The Great Depression may not have hit New York the hardest of all states, but it was undoubtedly still devastating.
In the beginning of the twentieth century, New York State’s economy was booming, making way for the “roaring twenties”. However, the "roaring twenties" ended with one of the most famous events in the history of New York-- the Stock Market Crash of 1929. The Stock Market Crash was one of leading contributions of the Great Depression. It wouldn't be until the Second World War that the American economy would get a boost. World War II was a turbulent time for the entire world, but it also allowed the American economy to recover. Following the horrors of World War II, the people of New York looked ahead for more peaceful times. It was a bright place where young, starry-eyed entrepreneurs and actors could get ahead and make a name for themselves. This mindset continues today as New York is still seen as a place for people to live their dreams, whether in art, music, or business.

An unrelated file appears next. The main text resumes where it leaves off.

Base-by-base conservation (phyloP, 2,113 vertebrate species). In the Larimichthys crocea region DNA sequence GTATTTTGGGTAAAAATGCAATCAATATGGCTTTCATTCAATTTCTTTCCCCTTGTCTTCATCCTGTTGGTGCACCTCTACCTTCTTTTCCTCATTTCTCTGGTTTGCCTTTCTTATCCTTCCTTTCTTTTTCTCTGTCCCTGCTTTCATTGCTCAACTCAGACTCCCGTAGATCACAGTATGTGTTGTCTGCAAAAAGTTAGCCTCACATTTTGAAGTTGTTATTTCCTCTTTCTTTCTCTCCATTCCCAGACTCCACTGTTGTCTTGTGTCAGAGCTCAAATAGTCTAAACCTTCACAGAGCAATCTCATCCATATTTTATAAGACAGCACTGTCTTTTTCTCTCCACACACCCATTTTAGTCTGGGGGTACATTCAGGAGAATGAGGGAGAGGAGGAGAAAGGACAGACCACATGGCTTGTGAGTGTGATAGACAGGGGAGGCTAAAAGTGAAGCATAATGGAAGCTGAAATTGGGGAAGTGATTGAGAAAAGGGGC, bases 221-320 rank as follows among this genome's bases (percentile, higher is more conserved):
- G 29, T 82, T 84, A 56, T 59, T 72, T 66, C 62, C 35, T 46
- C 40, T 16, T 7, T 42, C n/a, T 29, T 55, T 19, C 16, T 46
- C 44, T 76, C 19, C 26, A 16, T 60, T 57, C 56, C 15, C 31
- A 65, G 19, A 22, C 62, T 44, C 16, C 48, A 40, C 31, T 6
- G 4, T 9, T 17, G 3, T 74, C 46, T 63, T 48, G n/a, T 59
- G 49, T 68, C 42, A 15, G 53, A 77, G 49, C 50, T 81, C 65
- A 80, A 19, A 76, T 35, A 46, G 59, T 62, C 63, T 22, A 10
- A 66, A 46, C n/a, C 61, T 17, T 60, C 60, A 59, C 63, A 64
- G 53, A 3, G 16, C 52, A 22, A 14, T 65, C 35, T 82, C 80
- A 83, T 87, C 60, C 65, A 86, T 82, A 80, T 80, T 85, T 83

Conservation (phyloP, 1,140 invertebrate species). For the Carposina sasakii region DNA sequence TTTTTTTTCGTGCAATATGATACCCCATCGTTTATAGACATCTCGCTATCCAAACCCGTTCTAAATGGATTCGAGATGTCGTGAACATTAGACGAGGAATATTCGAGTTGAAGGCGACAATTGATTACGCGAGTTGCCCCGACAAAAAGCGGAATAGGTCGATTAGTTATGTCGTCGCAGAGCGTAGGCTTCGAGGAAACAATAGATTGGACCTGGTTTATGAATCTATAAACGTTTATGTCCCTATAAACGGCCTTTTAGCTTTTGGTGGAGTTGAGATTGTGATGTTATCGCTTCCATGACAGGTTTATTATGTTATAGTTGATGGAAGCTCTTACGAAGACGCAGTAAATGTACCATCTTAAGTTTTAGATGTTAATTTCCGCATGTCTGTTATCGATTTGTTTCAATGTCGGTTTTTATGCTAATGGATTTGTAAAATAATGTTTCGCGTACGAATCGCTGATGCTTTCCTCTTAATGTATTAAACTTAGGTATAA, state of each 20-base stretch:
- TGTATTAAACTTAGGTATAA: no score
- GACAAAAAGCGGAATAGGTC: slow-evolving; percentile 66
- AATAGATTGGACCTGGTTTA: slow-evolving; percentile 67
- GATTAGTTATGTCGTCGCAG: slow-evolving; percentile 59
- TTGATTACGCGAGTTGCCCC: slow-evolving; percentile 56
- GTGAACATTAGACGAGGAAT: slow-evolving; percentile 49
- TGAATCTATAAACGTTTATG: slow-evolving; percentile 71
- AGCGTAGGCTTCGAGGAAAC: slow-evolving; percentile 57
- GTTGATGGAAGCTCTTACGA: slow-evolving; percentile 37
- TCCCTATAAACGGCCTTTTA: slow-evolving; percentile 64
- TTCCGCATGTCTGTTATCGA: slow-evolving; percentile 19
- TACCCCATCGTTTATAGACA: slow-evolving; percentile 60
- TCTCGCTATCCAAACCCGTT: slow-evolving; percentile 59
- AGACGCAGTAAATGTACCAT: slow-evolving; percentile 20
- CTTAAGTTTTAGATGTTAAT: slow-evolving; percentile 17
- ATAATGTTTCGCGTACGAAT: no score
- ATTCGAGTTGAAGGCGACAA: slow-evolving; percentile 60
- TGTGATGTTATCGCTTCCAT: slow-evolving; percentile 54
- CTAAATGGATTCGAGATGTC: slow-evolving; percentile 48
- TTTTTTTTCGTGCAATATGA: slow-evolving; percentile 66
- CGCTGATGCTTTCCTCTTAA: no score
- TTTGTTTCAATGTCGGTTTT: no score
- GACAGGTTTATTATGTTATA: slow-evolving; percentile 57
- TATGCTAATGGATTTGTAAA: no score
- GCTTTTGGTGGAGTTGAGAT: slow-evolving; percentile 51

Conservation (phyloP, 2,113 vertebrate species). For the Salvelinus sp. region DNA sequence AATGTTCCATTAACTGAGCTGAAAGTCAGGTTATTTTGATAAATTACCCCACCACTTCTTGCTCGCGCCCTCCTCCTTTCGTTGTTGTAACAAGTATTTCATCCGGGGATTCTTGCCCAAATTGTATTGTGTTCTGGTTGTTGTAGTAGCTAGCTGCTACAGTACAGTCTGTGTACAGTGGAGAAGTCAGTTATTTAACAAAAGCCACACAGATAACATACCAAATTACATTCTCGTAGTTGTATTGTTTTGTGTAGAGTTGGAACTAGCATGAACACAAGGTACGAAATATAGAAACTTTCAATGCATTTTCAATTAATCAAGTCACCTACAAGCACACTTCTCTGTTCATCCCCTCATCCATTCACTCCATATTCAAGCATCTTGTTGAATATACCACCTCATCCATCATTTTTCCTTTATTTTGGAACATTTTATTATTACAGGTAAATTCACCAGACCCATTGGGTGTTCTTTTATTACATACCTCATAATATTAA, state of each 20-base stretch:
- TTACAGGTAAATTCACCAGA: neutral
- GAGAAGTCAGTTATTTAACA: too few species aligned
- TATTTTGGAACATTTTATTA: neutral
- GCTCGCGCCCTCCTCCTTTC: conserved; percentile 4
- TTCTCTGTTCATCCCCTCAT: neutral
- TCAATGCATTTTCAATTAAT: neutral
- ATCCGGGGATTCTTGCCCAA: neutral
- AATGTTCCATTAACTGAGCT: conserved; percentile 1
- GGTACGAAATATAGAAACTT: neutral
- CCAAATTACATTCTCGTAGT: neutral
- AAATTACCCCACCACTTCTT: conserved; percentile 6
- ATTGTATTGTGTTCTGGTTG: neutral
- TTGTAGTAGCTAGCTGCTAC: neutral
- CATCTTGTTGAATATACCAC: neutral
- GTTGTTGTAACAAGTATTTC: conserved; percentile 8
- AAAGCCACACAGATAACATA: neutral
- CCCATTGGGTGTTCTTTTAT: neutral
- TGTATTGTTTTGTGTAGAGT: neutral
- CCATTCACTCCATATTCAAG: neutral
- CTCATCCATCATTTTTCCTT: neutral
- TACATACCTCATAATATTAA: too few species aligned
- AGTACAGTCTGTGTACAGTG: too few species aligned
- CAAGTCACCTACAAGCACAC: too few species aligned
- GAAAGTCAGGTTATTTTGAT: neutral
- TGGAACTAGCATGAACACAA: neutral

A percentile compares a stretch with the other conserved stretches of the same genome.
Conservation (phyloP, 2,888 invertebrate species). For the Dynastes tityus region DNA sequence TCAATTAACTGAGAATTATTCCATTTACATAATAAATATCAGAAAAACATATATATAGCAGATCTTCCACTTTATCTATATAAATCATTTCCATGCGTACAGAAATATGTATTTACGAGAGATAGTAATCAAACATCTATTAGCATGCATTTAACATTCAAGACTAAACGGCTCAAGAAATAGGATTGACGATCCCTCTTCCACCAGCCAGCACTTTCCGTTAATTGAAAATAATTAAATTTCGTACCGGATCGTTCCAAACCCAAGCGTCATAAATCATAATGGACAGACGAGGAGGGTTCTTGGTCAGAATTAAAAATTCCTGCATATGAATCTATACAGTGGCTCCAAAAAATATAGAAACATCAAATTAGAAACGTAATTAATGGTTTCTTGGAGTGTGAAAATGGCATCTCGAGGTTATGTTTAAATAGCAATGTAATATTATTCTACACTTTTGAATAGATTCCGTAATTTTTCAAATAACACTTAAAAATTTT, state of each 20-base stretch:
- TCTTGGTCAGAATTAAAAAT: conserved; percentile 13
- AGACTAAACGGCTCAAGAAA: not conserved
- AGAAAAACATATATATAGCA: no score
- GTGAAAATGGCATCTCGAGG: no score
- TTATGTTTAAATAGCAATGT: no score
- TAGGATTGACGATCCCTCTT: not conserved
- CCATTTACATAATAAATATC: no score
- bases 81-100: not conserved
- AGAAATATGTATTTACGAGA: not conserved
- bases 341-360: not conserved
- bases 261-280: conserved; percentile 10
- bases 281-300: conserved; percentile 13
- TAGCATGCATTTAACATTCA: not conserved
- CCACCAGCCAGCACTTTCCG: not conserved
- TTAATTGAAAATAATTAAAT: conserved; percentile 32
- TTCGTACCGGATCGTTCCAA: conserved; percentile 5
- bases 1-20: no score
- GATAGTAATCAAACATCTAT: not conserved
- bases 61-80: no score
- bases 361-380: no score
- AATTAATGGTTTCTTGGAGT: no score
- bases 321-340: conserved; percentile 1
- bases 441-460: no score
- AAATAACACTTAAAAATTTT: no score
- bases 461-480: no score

New York City was blind-sided on September 11th, 2001 when two hijacked planes crashed into the World Trade Center, also known as the Twin Towers, devastating not only New York City, but the entire United States of America. The crashes resulted in the collapse of both towers and the spreading of debris on nearby houses, buildings and people. It was the first time that America had been majorly attacked on U.S soil since the bombing of Pearl Harbor. In a coordinated attack instigated by terrorists from a group named al-Qaeda, four planes were hijacked and used as bombs to be flown directly into buildings, exploding on impact. The third plane was flown into the Pentagon. On the fourth plane, en-route to the White House, a passenger overpowered the hijackers, and crashed the plane into a farmer’s field. There were numerous casualties from these horrendous acts of terror, not only from the plane crashes and towers collapsing, but also from the falling debris. This incident shocked the nation and resulted in an increase in anti-terrorist organizations, as well as national security. The tragedy of September 11th witnessed life losses of over 3,000 people and tested the strength of New York City, New York State, America as a whole and the world over.